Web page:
Triple Crown

3 Mins read

triplecrown300Written by Felix Francis — Carrying on his father’s series of horse racing mysteries from the year 2000 – when Dick Francis retired – Felix Francis has fallen into a perfect gallop with them. Triple Crown is his fifth novel writing solo, after having co-written several with his father. This time, he takes us to the US where three-year-olds race for one of the world’s most famous equestrian trophies, the Triple Crown.

Francis effectively captures the excitement, behind-the-scenes anxiety, traditions, and pageantry of these iconic meets. The Kentucky Derby at Churchill Downs is the first of them, and the most prestigious. The Preakness Stakes at Baltimore’s Pimlico Race Course is the oldest, dating back to 1873. The mile-and-a-half Belmont Stakes at New York’s Belmont Park, which always takes place five weeks after the Derby, is the most demanding – an insurmountable hurdle in many Triple Crown quests.

However, the story begins in England, where protagonist and narrator Jefferson Hinkley is an investigator for the British Horseracing Authority. He meets a US observer from the fictional Federal Anti-Corruption in Sports Agency (FACSA), there to see how Hinkley works. He likes what he sees and invites Hinkley to the States on a secret mission to identify a mole in the agency. Horse owners and trainers are being tipped off before FACSA raids. Hinkley misses his adrenaline-fueled days working undercover and is grateful for the change of pace.

A few days before the Kentucky Derby, the timing of a FACSA raid on barns at Churchill Downs is moved up several days, surprising even the agents and certainly the suspect trainer, who is shot dead. Moments later, two huge vans arrive by prearrangement to take the horses to a distant stables. If there are no horses, no doping tests can be performed… the mole is still at work.

triple-crown, Felix Francis

The US cover.

Two Derby favourites come down with equine influenza, an unusual infection among thoroughbreds. This leaves only one favourite, Fire Point, who wins. To speed up his investigation, Hinkley goes underground, posing as an Irish groom, and is hired by Fire Point’s trainer at his Belmont Park stables. Oddly, since Francis is from the UK, Hinkley’s speech doesn’t seem especially British, nor particularly Irish in word choice or rhythm when he’s impersonating the groom.

At the Preakness Stakes, Fire Point’s main competitor doesn’t run as expected, and Hinkley is pretty sure why. There isn’t much mystery as to who is tampering with the horses and how they’re doing it – the author provides a clue as big as Secretariat’s legendary 31-length win in the Belmont Stakes. Nor is it a question of motive. Any Triple Crown winner will generate many millions in stud fees, well beyond his potential racing purses. But if a horse has had equine influenza, his stud career is over before it starts.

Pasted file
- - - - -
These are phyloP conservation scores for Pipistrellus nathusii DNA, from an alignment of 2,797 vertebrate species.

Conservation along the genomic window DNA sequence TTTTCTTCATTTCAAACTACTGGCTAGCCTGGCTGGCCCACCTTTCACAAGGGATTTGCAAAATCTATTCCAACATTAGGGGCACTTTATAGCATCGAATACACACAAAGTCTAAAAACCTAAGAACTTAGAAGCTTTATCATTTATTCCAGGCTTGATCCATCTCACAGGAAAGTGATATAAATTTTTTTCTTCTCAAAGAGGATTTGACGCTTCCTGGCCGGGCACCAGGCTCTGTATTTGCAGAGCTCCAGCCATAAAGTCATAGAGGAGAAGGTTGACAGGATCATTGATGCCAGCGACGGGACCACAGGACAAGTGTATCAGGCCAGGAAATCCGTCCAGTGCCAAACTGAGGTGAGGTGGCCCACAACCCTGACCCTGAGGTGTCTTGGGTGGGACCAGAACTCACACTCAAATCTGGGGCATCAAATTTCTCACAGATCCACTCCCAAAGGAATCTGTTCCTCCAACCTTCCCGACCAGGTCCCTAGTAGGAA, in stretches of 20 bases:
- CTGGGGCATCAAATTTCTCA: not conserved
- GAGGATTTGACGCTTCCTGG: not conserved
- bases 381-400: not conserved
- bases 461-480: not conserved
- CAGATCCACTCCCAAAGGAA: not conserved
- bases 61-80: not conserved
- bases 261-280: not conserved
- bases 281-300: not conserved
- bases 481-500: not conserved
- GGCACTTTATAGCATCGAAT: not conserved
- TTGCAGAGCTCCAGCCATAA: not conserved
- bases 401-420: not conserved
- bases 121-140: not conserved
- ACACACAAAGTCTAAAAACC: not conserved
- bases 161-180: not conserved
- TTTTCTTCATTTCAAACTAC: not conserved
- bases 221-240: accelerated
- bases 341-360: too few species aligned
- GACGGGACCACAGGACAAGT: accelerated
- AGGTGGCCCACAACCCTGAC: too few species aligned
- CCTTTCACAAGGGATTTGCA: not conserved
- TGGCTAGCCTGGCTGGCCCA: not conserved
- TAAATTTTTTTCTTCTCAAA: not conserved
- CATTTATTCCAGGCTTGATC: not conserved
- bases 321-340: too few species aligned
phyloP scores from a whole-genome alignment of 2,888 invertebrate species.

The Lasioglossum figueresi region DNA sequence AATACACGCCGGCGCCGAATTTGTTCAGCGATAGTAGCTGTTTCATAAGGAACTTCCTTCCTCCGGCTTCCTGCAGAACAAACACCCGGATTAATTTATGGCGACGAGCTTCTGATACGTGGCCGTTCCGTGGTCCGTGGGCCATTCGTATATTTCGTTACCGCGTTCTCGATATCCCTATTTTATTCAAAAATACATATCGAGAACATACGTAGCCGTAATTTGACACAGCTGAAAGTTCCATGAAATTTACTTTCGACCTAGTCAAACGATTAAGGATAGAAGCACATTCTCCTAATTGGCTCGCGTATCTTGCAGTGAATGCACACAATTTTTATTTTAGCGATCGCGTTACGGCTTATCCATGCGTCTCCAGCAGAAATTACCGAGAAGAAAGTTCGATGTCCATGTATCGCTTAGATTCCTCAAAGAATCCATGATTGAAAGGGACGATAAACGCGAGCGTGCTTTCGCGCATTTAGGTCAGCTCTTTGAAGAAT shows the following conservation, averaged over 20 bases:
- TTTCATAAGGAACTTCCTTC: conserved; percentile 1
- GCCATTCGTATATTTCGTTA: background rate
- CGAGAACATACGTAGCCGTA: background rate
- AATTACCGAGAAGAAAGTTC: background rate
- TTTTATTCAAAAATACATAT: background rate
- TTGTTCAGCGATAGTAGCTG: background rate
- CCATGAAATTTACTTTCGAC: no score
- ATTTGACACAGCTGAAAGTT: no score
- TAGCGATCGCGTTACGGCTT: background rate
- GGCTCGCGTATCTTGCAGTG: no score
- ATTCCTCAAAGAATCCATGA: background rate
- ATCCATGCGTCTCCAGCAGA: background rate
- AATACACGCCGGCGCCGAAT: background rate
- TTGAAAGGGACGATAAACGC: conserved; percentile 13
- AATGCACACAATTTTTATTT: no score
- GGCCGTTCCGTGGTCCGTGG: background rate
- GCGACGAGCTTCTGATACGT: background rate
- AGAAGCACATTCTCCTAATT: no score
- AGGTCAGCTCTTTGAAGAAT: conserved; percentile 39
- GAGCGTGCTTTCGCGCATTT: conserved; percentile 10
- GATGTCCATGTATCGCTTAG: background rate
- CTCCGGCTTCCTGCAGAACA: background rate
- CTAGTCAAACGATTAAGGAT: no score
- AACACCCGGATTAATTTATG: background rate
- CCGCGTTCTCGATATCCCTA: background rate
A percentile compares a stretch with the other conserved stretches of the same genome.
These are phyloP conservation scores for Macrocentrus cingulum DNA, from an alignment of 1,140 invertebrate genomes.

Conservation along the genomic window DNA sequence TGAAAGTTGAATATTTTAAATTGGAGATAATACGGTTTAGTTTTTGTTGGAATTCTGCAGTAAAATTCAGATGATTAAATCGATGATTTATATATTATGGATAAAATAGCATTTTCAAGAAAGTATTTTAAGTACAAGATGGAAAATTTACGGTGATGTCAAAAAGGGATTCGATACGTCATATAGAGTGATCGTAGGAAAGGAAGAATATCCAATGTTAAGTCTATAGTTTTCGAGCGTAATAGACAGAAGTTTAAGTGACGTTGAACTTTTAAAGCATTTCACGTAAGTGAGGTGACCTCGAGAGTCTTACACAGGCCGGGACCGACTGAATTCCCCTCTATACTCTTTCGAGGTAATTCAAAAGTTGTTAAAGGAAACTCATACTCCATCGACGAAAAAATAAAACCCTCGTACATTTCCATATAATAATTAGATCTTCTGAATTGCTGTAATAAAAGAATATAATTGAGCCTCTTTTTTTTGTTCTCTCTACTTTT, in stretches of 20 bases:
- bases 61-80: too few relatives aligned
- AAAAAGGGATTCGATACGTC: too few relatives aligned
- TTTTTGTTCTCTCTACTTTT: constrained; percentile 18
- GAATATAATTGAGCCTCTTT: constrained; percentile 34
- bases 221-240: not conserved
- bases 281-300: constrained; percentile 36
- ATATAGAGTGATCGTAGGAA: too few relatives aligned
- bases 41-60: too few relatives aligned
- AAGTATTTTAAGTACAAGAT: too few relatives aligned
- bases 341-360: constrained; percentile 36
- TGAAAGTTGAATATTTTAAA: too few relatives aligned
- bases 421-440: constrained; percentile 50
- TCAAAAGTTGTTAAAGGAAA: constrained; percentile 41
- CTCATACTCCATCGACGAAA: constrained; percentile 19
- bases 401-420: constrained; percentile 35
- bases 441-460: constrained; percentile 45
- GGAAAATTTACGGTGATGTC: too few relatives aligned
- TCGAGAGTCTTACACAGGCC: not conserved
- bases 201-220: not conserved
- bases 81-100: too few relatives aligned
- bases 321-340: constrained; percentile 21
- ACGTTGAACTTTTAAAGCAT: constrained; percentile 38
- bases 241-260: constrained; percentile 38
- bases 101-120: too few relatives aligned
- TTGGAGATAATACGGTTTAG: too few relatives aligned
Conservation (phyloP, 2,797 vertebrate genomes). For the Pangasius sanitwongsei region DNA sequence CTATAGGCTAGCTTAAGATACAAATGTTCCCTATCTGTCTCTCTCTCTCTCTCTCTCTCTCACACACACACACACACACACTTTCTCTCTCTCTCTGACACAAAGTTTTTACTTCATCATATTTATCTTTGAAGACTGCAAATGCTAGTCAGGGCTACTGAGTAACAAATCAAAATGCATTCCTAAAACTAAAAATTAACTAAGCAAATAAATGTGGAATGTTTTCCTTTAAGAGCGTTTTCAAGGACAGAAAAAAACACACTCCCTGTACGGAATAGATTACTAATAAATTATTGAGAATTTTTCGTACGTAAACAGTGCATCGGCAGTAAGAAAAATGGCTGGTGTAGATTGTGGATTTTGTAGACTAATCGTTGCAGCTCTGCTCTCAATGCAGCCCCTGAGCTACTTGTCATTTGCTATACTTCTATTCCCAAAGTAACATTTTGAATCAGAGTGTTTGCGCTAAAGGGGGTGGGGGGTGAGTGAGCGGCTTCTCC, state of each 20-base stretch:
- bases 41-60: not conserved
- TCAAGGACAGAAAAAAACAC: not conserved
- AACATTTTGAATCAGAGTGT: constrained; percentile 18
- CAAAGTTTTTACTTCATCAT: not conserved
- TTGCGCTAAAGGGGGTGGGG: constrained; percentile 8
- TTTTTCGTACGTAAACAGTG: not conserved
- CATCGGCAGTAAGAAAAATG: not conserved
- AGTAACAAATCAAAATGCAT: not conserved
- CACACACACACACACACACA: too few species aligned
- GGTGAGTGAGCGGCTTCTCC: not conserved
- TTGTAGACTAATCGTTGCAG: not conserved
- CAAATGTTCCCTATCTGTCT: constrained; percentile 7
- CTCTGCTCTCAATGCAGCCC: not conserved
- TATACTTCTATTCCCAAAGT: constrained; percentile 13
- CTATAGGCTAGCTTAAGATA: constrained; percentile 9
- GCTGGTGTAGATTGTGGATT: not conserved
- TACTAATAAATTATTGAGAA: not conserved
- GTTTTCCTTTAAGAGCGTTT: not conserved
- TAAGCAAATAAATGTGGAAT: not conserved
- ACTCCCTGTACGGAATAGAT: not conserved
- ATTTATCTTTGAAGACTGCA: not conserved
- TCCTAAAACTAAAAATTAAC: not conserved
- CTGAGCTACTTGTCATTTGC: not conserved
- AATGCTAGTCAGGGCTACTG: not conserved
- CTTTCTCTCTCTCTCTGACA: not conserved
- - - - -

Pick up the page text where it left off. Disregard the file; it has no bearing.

Francis’s plot effortlessly and admirably engages the ticking clock device that has become such a staple of thrillers, because the time period between the Triple Crown races is firmly established. The rapidly approaching Belmont Stakes means some of the world’s most valuable equine athletes are at risk. And that mole is still out there.

In an unconvincing subplot, a young Puerto Rican hot-walker is attracted to Hinkley until her over-protective cousin goes on the attack. However, his fellow groom’s hostility adds to Hinkley’s unease as he works around the barns, where he’s under near-constant observation. Then there’s the risk he’ll be recognised and outed, and he is well aware of the lengths to which people will go to make sure Fire Point becomes a Triple Crown winner.

If you liked Francis’s other novels, such as Front Runner, or enjoyed former jockey AP McCoy’s Taking the Fall, or if you just love the pulse-pounding Sport of Kings, you should enjoy this latest entrant in a storied bloodline.

Simon & Schuster

CFL Rating: 4 Stars

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